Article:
The Center for Theology and Natural Sciences at the Graduate Theological Union is planning a virtual event featuring the work of Russell Fellow Dr. Kirk Wegter-McNelly, who is a theologian whose work focuses on the implications of contemporary physics for our understanding of humanity, the cosmos and God.
On September 22, 5 p.m. PDT the group is holding its Russell Family Research Fellow’s Public Forum on the topic of “A Strigilated Universe: The Cosmogonic Significance of Primordial Gravitation Radiation.”
He is the author of The Entangled God: Divine Relationality and Quantum Physics (Routledge, 2011) and co-editor of two volumes: Quantum Mechanics: Scientific Perspectives on Divine Action (VO/CTNS, 2002) and Science and the Spiritual Quest: New Essays by Leading Scientists (Routledge, 2002).
The presentation will look at gravitational waves, which were detected in 2015 for the first time, and what that means for our view of the earliest moments of our universe. Wegter-McNelly will discuss the tension in the construction of theories of the early universe that sheds light on the challenge of doing physics on the whole.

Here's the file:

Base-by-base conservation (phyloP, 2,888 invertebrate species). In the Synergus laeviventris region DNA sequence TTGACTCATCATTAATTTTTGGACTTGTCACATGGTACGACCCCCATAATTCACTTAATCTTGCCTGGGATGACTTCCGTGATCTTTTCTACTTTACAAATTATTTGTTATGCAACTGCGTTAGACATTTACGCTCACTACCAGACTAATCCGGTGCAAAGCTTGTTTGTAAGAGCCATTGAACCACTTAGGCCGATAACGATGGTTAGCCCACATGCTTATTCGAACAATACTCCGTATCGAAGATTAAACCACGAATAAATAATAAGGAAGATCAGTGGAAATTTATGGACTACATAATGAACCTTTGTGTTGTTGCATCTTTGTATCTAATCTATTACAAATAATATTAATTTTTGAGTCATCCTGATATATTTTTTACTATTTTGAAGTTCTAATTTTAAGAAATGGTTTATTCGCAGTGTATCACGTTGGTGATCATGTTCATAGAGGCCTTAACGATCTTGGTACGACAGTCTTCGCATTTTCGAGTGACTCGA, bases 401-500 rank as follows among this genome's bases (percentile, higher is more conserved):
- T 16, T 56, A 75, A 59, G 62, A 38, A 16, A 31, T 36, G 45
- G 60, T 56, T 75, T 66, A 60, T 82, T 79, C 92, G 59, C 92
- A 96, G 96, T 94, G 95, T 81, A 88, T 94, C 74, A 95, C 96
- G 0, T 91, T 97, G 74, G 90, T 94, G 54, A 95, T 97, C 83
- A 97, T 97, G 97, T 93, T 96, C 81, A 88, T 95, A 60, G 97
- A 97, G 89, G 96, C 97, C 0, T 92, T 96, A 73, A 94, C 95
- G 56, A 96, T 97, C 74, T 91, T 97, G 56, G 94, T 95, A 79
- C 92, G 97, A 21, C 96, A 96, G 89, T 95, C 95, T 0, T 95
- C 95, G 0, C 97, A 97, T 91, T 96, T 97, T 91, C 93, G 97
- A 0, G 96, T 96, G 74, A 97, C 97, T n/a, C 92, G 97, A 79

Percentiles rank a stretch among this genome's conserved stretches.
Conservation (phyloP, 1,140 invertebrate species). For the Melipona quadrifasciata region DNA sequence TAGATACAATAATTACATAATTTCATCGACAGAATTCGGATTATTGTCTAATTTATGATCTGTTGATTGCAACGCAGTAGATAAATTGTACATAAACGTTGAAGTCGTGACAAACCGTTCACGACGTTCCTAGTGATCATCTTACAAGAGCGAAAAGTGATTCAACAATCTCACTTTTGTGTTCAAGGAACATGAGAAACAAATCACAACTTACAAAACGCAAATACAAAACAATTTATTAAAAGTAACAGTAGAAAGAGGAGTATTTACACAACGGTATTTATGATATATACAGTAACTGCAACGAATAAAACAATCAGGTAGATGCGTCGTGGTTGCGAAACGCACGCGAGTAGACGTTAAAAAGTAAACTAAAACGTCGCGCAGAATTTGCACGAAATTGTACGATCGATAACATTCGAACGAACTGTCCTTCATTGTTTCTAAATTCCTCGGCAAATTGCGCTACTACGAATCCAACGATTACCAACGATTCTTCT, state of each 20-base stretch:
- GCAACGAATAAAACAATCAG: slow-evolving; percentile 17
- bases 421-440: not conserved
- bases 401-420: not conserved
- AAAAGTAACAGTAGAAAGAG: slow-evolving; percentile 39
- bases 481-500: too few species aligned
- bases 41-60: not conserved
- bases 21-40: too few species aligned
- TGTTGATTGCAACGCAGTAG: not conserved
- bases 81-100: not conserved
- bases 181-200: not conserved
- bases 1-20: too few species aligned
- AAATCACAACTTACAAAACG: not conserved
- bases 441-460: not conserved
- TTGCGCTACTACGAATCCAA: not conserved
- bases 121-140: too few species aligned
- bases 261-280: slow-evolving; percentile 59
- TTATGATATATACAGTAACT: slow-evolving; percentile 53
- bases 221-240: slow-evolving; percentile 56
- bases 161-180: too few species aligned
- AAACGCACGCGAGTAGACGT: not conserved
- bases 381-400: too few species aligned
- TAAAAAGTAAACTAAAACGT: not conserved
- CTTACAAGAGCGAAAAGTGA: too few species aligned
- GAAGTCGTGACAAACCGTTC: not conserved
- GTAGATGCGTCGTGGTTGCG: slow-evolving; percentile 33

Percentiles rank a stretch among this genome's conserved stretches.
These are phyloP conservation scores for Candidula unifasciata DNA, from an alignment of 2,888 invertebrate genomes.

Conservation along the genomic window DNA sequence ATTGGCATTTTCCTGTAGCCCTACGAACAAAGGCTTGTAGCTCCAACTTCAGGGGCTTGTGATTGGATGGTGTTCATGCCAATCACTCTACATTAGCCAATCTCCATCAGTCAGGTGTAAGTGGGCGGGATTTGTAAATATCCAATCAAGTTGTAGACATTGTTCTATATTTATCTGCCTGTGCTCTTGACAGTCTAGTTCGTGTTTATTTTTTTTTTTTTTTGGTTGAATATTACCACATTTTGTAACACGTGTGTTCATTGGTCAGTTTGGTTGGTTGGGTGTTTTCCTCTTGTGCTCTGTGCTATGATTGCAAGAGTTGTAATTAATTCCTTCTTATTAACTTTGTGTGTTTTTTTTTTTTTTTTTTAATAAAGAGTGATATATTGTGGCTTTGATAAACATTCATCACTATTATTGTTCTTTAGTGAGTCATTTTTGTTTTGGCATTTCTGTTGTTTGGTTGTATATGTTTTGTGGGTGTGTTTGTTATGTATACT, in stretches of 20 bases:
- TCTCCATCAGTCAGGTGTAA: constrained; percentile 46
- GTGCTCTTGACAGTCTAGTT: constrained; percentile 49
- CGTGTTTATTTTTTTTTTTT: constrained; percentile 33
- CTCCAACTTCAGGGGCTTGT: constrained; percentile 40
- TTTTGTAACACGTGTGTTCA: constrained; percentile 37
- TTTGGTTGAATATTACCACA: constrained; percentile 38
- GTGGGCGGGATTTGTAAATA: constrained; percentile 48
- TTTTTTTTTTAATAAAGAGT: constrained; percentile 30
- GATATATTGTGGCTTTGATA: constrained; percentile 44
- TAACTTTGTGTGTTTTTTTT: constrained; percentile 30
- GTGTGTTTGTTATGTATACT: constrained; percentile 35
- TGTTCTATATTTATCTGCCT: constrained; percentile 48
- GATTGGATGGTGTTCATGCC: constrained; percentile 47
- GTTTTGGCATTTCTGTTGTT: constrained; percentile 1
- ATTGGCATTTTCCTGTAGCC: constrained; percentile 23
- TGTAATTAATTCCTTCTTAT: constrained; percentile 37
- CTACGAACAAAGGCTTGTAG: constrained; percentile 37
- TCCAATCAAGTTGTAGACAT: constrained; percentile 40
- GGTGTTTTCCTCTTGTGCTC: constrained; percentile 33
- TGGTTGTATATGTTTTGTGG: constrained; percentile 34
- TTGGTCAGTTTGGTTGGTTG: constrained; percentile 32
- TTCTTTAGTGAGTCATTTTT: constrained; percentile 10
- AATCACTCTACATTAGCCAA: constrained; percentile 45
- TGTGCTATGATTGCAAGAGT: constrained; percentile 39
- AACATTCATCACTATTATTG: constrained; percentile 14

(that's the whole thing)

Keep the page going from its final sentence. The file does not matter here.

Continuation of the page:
The event is free and open to the public, but registration is required. Those interested in attending should email Matt Hartman, firstname.lastname@example.org.
Susan is an author with a long-time interest in religion and science. She currently edits Covalence, the Lutheran Alliance for Faith, Science and Technology’s online magazine. She has written articles in The Lutheran and the Zygon Center for Religion and Science newsletter. Susan is a board member for the Center for Advanced Study of Religion and Science, the supporting organization for the Zygon Center and the Zygon Journal. She also co-wrote Our Bodies Are Selves with Dr. Philip Hefner and Dr. Ann Pederson.